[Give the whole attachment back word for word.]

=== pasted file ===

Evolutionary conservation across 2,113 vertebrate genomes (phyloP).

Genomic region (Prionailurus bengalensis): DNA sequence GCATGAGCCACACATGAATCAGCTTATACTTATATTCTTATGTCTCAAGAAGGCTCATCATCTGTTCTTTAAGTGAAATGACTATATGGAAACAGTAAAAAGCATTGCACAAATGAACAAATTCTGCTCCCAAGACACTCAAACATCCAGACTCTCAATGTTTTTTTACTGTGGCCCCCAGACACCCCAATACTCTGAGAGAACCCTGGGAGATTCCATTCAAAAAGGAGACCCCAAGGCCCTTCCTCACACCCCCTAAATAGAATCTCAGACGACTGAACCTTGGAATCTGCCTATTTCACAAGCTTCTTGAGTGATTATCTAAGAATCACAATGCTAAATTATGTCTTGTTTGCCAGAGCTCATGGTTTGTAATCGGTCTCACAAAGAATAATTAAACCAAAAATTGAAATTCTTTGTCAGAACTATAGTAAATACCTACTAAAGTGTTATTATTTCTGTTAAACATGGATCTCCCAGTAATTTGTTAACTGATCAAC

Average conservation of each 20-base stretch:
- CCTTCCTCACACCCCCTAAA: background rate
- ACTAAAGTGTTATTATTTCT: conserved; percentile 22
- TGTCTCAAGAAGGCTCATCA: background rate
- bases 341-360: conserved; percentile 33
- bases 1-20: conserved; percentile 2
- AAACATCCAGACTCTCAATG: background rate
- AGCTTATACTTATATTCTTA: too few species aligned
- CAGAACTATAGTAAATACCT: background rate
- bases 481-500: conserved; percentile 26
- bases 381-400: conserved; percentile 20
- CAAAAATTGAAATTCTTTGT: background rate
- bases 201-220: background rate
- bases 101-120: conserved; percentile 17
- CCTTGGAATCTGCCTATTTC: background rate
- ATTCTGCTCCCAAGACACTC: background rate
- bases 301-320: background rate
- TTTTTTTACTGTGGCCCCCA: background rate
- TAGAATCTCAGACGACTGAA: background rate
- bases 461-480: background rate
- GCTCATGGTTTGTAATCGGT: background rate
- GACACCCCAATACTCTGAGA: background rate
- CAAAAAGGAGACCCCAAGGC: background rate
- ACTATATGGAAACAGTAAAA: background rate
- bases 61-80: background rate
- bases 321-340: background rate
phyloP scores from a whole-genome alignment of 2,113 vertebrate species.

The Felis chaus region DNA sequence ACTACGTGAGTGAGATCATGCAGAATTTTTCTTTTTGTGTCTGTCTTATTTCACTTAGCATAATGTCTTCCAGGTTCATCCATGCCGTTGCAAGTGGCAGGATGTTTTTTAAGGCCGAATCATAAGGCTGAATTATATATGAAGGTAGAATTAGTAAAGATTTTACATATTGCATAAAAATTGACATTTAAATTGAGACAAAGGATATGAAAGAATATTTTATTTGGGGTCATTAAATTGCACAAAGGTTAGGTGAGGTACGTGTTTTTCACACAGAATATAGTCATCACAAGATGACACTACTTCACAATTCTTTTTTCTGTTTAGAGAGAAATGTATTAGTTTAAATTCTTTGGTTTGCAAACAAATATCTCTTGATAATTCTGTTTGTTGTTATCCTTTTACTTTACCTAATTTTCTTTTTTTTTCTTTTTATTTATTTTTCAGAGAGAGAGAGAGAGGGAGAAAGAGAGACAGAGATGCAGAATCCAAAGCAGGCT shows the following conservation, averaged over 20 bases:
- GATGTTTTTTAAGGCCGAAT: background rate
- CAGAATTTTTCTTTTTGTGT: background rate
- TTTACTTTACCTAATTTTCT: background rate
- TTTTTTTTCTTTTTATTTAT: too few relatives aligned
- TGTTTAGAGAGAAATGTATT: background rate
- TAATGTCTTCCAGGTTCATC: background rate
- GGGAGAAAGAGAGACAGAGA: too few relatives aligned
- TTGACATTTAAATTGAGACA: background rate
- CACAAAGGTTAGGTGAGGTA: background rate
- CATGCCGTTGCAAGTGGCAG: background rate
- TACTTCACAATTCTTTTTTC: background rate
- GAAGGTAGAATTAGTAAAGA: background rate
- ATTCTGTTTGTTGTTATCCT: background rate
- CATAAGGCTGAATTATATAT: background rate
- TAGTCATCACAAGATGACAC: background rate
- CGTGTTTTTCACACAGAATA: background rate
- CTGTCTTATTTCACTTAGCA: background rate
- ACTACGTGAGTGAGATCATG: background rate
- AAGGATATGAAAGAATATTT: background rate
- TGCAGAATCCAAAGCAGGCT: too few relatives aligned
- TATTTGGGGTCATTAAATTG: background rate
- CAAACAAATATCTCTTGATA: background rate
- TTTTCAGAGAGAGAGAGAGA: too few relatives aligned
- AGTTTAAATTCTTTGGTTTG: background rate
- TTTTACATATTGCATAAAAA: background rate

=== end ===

Evolutionary conservation across 2,113 vertebrate genomes (phyloP).

Genomic region (Prionailurus bengalensis): DNA sequence GCATGAGCCACACATGAATCAGCTTATACTTATATTCTTATGTCTCAAGAAGGCTCATCATCTGTTCTTTAAGTGAAATGACTATATGGAAACAGTAAAAAGCATTGCACAAATGAACAAATTCTGCTCCCAAGACACTCAAACATCCAGACTCTCAATGTTTTTTTACTGTGGCCCCCAGACACCCCAATACTCTGAGAGAACCCTGGGAGATTCCATTCAAAAAGGAGACCCCAAGGCCCTTCCTCACACCCCCTAAATAGAATCTCAGACGACTGAACCTTGGAATCTGCCTATTTCACAAGCTTCTTGAGTGATTATCTAAGAATCACAATGCTAAATTATGTCTTGTTTGCCAGAGCTCATGGTTTGTAATCGGTCTCACAAAGAATAATTAAACCAAAAATTGAAATTCTTTGTCAGAACTATAGTAAATACCTACTAAAGTGTTATTATTTCTGTTAAACATGGATCTCCCAGTAATTTGTTAACTGATCAAC

Average conservation of each 20-base stretch:
- CCTTCCTCACACCCCCTAAA: background rate
- ACTAAAGTGTTATTATTTCT: conserved; percentile 22
- TGTCTCAAGAAGGCTCATCA: background rate
- bases 341-360: conserved; percentile 33
- bases 1-20: conserved; percentile 2
- AAACATCCAGACTCTCAATG: background rate
- AGCTTATACTTATATTCTTA: too few species aligned
- CAGAACTATAGTAAATACCT: background rate
- bases 481-500: conserved; percentile 26
- bases 381-400: conserved; percentile 20
- CAAAAATTGAAATTCTTTGT: background rate
- bases 201-220: background rate
- bases 101-120: conserved; percentile 17
- CCTTGGAATCTGCCTATTTC: background rate
- ATTCTGCTCCCAAGACACTC: background rate
- bases 301-320: background rate
- TTTTTTTACTGTGGCCCCCA: background rate
- TAGAATCTCAGACGACTGAA: background rate
- bases 461-480: background rate
- GCTCATGGTTTGTAATCGGT: background rate
- GACACCCCAATACTCTGAGA: background rate
- CAAAAAGGAGACCCCAAGGC: background rate
- ACTATATGGAAACAGTAAAA: background rate
- bases 61-80: background rate
- bases 321-340: background rate
phyloP scores from a whole-genome alignment of 2,113 vertebrate species.

The Felis chaus region DNA sequence ACTACGTGAGTGAGATCATGCAGAATTTTTCTTTTTGTGTCTGTCTTATTTCACTTAGCATAATGTCTTCCAGGTTCATCCATGCCGTTGCAAGTGGCAGGATGTTTTTTAAGGCCGAATCATAAGGCTGAATTATATATGAAGGTAGAATTAGTAAAGATTTTACATATTGCATAAAAATTGACATTTAAATTGAGACAAAGGATATGAAAGAATATTTTATTTGGGGTCATTAAATTGCACAAAGGTTAGGTGAGGTACGTGTTTTTCACACAGAATATAGTCATCACAAGATGACACTACTTCACAATTCTTTTTTCTGTTTAGAGAGAAATGTATTAGTTTAAATTCTTTGGTTTGCAAACAAATATCTCTTGATAATTCTGTTTGTTGTTATCCTTTTACTTTACCTAATTTTCTTTTTTTTTCTTTTTATTTATTTTTCAGAGAGAGAGAGAGAGGGAGAAAGAGAGACAGAGATGCAGAATCCAAAGCAGGCT shows the following conservation, averaged over 20 bases:
- GATGTTTTTTAAGGCCGAAT: background rate
- CAGAATTTTTCTTTTTGTGT: background rate
- TTTACTTTACCTAATTTTCT: background rate
- TTTTTTTTCTTTTTATTTAT: too few relatives aligned
- TGTTTAGAGAGAAATGTATT: background rate
- TAATGTCTTCCAGGTTCATC: background rate
- GGGAGAAAGAGAGACAGAGA: too few relatives aligned
- TTGACATTTAAATTGAGACA: background rate
- CACAAAGGTTAGGTGAGGTA: background rate
- CATGCCGTTGCAAGTGGCAG: background rate
- TACTTCACAATTCTTTTTTC: background rate
- GAAGGTAGAATTAGTAAAGA: background rate
- ATTCTGTTTGTTGTTATCCT: background rate
- CATAAGGCTGAATTATATAT: background rate
- TAGTCATCACAAGATGACAC: background rate
- CGTGTTTTTCACACAGAATA: background rate
- CTGTCTTATTTCACTTAGCA: background rate
- ACTACGTGAGTGAGATCATG: background rate
- AAGGATATGAAAGAATATTT: background rate
- TGCAGAATCCAAAGCAGGCT: too few relatives aligned
- TATTTGGGGTCATTAAATTG: background rate
- CAAACAAATATCTCTTGATA: background rate
- TTTTCAGAGAGAGAGAGAGA: too few relatives aligned
- AGTTTAAATTCTTTGGTTTG: background rate
- TTTTACATATTGCATAAAAA: background rate